"Super Magnet" High School Delivers Curriculum Over High-Speed Network
Dallas Public Schools faced several challenges when they set out to develop the data communications network for Townview Magnet Center, a landmark "super magnet" high school that opened in August. On one site, the college-preparatory Townview school combines six Dallas-based magnet high schools specializing in discrete academic disciplines from health and science to government and business. It provides more than 2,500 local students &emdash; of all ethnic and racial backgrounds &emdash; with software applications as well as access to CD-ROMs and the Internet.
The heart of the technology is a campus-wide, fiber optic-based local area network that relies on high-speed 3Com LANplex switches and LinkBuilder FMS II stackable hubs. This LAN connects locations to a centralized media distribution system offering videotapes, satellite programs and cable TV telecasts, and to a CD-ROM library with 14 towers containing seven CDs each.
The 3Com network also delivers Internet services and serves as the wiring for Minicom's ClassNet, a classroom screen- and keyboard-sharing and control system which enables teachers to observe students' computer activity and project it onto a large monitor for the entire class to view.
Teachers and students, who are using both IBM-compatible and Mac computers, can connect to any of these learning sources from any classroom within Townview's 375,000 square-foot facility.
"The network provides the real-time relevance that educators have been after for so long," says Ora Watson, Townview's executive principal. "It's a dramatic departure from textbook learning that lets students instantly obtain timely information from sources they could never have accessed before."
Dallas Public Schools for years has utilized computers to teach programming and other computer-driven tasks. At Townview, however, students explore a wide range of academic subjects, aided by the scalable network.
For example, students can connect to other high schools and to labs at Southern Methodist University to receive remote interactive instruction on a variety of medical procedures. They also can access popular applications such as Microsoft Office and Grolier's Multimedia Encyclopedia, or output documents to laser printers.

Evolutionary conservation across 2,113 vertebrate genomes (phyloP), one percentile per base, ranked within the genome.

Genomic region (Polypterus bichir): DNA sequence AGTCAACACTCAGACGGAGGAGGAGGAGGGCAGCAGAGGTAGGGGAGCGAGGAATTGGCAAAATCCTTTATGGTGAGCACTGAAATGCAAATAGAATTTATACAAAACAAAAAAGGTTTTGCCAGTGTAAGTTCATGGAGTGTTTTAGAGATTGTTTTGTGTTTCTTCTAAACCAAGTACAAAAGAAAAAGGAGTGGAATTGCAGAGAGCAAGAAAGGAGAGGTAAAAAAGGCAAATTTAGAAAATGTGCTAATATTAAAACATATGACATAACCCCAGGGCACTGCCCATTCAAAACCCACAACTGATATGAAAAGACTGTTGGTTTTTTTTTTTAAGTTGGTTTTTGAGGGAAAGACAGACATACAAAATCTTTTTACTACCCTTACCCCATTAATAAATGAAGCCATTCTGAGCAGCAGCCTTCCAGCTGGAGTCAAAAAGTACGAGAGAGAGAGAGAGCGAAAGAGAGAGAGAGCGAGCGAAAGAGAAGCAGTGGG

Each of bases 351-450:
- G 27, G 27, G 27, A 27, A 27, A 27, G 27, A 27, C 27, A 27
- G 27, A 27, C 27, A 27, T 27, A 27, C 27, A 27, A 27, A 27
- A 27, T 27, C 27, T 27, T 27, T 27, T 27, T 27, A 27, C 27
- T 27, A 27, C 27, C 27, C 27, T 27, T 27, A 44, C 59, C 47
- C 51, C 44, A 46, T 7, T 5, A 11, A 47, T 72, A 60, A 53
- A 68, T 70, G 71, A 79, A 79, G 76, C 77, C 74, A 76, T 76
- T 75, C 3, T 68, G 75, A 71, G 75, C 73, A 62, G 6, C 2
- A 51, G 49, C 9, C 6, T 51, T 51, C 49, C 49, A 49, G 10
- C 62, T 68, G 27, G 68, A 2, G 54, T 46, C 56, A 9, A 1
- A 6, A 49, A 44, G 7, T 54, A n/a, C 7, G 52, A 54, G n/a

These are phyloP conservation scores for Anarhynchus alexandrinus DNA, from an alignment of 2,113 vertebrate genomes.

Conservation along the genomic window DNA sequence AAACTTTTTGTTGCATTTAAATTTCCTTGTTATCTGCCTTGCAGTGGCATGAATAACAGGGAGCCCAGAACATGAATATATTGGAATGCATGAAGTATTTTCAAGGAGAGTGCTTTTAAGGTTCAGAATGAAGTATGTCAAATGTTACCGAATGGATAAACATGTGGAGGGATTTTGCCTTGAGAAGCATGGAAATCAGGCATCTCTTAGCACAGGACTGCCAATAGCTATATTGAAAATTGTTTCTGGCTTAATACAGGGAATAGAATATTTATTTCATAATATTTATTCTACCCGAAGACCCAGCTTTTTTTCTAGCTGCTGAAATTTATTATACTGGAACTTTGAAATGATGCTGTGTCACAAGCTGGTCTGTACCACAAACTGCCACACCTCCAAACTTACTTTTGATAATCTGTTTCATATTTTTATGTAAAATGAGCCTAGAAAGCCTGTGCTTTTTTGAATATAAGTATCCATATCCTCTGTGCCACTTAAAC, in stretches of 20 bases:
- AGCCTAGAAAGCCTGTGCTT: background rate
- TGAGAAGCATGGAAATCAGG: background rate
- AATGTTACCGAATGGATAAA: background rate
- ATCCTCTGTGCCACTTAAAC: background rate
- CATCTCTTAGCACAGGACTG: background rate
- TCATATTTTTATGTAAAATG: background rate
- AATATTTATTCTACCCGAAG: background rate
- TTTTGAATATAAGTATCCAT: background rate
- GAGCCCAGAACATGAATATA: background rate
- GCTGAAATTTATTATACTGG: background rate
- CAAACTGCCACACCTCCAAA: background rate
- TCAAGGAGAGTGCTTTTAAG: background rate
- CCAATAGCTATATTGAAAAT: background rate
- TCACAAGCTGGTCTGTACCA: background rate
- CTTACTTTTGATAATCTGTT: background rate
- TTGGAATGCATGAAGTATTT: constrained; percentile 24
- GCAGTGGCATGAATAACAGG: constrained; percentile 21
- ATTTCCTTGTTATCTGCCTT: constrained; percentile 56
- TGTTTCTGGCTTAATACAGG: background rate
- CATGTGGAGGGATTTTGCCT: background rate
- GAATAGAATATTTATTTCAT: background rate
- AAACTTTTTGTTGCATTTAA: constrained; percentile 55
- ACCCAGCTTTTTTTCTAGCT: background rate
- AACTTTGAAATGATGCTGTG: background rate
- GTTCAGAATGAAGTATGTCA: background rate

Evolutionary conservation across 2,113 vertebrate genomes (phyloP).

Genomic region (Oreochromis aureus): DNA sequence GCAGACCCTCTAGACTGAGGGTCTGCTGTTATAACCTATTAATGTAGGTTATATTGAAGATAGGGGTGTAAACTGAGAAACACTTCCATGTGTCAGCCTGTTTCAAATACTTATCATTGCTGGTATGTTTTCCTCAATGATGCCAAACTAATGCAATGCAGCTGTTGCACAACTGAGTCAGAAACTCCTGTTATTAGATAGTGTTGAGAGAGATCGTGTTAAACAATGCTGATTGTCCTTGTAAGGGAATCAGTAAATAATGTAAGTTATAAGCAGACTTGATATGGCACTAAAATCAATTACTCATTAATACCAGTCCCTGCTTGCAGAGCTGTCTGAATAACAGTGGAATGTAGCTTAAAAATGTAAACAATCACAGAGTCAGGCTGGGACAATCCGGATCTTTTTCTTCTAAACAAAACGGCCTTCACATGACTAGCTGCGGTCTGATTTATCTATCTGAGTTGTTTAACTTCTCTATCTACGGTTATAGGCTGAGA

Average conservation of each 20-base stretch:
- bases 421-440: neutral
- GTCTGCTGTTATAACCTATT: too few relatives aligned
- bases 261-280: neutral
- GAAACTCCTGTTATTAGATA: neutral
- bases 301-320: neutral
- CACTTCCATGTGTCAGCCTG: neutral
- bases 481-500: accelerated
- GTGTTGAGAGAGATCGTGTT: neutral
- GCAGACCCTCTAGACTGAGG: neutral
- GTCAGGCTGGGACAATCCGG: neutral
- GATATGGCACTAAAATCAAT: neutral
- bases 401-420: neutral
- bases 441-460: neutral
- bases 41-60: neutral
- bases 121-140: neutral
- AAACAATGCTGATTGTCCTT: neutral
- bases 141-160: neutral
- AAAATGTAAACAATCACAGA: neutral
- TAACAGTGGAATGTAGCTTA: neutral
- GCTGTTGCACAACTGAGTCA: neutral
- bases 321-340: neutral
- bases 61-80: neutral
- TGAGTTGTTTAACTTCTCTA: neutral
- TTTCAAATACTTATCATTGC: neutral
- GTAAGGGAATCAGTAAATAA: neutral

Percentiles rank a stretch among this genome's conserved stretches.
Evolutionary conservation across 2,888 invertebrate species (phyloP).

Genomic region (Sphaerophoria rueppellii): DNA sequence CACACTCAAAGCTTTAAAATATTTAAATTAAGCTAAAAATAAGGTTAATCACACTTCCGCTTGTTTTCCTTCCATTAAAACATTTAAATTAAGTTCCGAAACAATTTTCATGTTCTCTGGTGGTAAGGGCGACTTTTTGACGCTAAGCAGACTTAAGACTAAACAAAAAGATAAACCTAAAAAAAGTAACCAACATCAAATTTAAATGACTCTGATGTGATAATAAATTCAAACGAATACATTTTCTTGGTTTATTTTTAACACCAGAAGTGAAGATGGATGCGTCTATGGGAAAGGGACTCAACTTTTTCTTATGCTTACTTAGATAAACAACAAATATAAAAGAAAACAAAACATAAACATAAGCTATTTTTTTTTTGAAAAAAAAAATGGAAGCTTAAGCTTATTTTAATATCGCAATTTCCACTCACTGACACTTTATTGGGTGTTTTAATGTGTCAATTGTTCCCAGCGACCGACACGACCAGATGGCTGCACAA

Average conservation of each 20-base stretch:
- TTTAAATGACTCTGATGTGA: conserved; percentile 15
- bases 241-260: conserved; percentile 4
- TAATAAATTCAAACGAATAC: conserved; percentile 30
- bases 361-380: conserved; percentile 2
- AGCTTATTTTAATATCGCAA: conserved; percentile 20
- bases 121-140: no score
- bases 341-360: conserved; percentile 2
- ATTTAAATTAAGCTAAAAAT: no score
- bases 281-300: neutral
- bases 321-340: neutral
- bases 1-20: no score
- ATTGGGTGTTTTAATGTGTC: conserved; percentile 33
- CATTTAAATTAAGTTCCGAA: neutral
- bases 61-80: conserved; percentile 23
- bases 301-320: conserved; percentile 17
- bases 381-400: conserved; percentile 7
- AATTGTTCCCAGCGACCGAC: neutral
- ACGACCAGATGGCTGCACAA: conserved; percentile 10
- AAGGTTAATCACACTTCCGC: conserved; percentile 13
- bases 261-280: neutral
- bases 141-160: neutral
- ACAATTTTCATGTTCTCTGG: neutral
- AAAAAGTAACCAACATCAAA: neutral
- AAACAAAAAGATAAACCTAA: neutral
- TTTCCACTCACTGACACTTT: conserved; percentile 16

The network backbone supports 700 Macintosh and 400 Compaq systems, a server "farm" of 11 Compaq Proliant NetWare-based file servers with 10GB RAID 5 storage, plus 300 laser printers.
The 3Com network also is used by faculty to access student records. "Through 3Com, we were able to improve our network design and build a multi-platform environment with PCs and Macs when nobody said it could be done," Watson notes.
To access one of the 96 CD-ROM titles residing on Townview's CD-ROM servers, a student or teacher simply clicks an icon with their desktop computer's mouse. These machines are connected to the network via 3Com FMS II Ethernet hubs, which direct requests to one of nine 3Com LANplex 2500 switches housed in data closets.
The LANplex 2500 then channels the request to a high-speed LANplex 6012 switch in the media center, which accesses the CD-ROM server and dispatches the title back to users' computers. Access to file servers or applications residing on other desktop systems works the same way.
The LANplex 6012 also coordinates Internet and other offsite network communications using a high-speed router linked to Dallas Public Schools' district-wide WAN.
"3Com is giving us the performance we need to use our computing power to educate," summarizes Ted Almaguer, operations manager for the district.
Allows Intelligent Monitoring
For their switches and hubs, officials say they selected 3Com Corp., of Santa Clara, Calif., over competing firms for several reasons: the LANplex product family's Intelligent Switching Engines (ISE) application specific integrated circuits (ASICs) provide reliable high-speed Ethernet-to-FDDI switching; their virtual LAN capability offers secure desktop and server connections to LANs regardless of the port to which these devices physically connect; their ability to separate PC and Macintosh traffic on distinct FDDI rings; and their Transcend network management software's intelligent monitoring capabilities. "Our goal was to develop a network that would support both today's and tomorrow's classroom needs with minimal effort," explains Tim McDonald, president of Westech Computer Systems, the Dallas-based systems integrator that installed the 3Com network.
This article originally appeared in the 01/01/1996 issue of THE Journal.